I'd take it easy so as to not aggravate your injury (that what it is) and consider "riding free" when on the bike for long periods of time.

    http://www.cptips.com/knee.htm
  7.  
    Awesome. Thanks for all the input. As far as the bike... yeah I used a touring bike for touring... not a fixed gear. It was the Trek 520. I am fairly certain most everything is fit correctly as far as seat position,seat hight, seat (very well broken in brooks) and steam length. The cranks feel like they are a comfortable length, but the spindle is pretty long. Maybe I will try out a narrower spindle. I don't know a ton about cleat position though. I have the cleat on the rear part of the ball of my foot, but not behind the ball. I dont really have them toed in or out. The shoe looks pretty much parallel to the crank arm.
    I did make an effort to spin faster, and not mash in a high gear. The gearing goes pretty freaking low. In the lowest gear it is a few less teeth than a 1:1 ratio. I can check later, but the bike is still all boxed up from the greyhound ride back to seattle.
    • CommentAuthorbionnaki
    • CommentTimeSep 15th 2010
     
    Sounds like an issue with cleat positioning. Take notice of how you naturally walk...and get to a reputable fitter. Long tours + clipless = no room for error.

    Read the link I posted and determine where the pain in your knee is...that will help pinpoint where the trouble is.

    I'm guessing IT band trouble since that is the most common. If so, get a foam roller and do this regularly:
  8.  
    Here's a dumb question...is there a possibility that your saddle is too high? If your leg is completely straight at the lowest point of crank rotation I can see how you might be hyper-extending your knee without noticing it right away, especially while spinning.
  9.  
    nope. Saddle position was on. I did some experimenting with saddle position on training rides dialing it in by adjusting it a half cm, ride 25 miles, do it again. So I certainty was not overextending. That IT video looks great. I will have to start trying that out.
    • CommentAuthoreaglerock
    • CommentTimeSep 16th 2010 edited
     
    Posted By: Steven BellThe cranks feel like they are a comfortable length, but the spindle is pretty long.

    That's useful information, but it doesn't quite address my question, which is really about the angle of the crankarms relative to the spindle. Pro V crankarms are 90ยบ to the spindle, parallel to the chainrings; the arms look flat. Most road cranks have a small outside angle (Campagnolo seems to have a smaller angle than Shimano); most mountain cranks have a wide outside angle. With flat crankarms, the Q-factor is not changed by the crankarm length; with angled crankarms, longer crankarms increase the Q-factor, because they place the pedals further from the centerline.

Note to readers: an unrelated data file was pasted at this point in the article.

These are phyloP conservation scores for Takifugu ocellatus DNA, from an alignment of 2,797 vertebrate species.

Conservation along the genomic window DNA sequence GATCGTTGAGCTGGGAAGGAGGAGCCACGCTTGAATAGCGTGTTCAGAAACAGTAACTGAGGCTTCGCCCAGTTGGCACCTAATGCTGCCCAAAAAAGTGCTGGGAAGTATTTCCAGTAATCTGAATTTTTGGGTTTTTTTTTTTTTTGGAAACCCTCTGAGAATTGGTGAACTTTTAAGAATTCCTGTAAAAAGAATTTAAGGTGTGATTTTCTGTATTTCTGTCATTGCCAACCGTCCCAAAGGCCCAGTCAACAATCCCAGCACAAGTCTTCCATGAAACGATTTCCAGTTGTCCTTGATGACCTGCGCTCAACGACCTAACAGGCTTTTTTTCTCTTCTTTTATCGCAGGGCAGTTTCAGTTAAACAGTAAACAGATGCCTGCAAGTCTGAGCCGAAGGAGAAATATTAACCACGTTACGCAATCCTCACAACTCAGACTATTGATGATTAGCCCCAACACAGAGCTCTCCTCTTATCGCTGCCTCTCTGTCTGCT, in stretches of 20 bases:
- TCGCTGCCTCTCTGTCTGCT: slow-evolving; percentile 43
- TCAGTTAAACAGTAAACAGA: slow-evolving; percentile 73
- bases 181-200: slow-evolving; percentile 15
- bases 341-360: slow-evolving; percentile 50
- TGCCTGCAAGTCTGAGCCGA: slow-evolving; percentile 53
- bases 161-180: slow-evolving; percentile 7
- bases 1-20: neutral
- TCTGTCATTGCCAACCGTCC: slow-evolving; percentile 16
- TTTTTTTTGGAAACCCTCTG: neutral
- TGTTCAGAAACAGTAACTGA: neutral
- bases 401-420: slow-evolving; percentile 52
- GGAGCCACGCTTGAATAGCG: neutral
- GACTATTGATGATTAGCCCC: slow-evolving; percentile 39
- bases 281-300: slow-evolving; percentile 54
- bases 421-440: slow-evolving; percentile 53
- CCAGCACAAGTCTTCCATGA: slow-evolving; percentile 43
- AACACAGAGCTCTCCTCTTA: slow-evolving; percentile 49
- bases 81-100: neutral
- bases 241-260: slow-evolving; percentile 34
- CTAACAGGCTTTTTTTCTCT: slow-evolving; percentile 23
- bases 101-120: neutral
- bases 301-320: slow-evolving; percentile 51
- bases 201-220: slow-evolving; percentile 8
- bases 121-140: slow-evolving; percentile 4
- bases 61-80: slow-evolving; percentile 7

Pro V-type cranks often don't work with more modern frames, because modern frames tend to have wider angles on the chainstays (and chainstays with multiple curves), which reduces pedal clearance and forces cranks to wider angles. With older straight-arm cranks like Pro V or old-style 144 BCD cranks like 60s/70s Campy Record or Sugino Mighty, you often need to use a longer spindle to get the arms to clear without clunking the arms on the stays. But if you're using an older frame with straight chainstays, the straight-arm cranks often work quite well.

    Again: What's your crankset model? Surely you're bike-nerdy enough to have it committed to memory...
    • CommentAuthorjkel850
    • CommentTimeOct 5th 2010
     
    Learn about pronation. Most people's feet are not straight in regards to the pedal spindle, they tip in or out. When cleated in, the foot is tipped to level causing undo stress on the knee. An indication of this is side to side motion of the knee at the top of the pedaling stroke. Put a mirror in front of a trainer and watch your knees. The quick and dirty fix is to shim the cleats on the sole of the shoe to correct for the angle. There are kits available for all types of cleats for around $25. This made a huge difference for me in regards to knee comfort, it completely eliminated it, I do mean completely!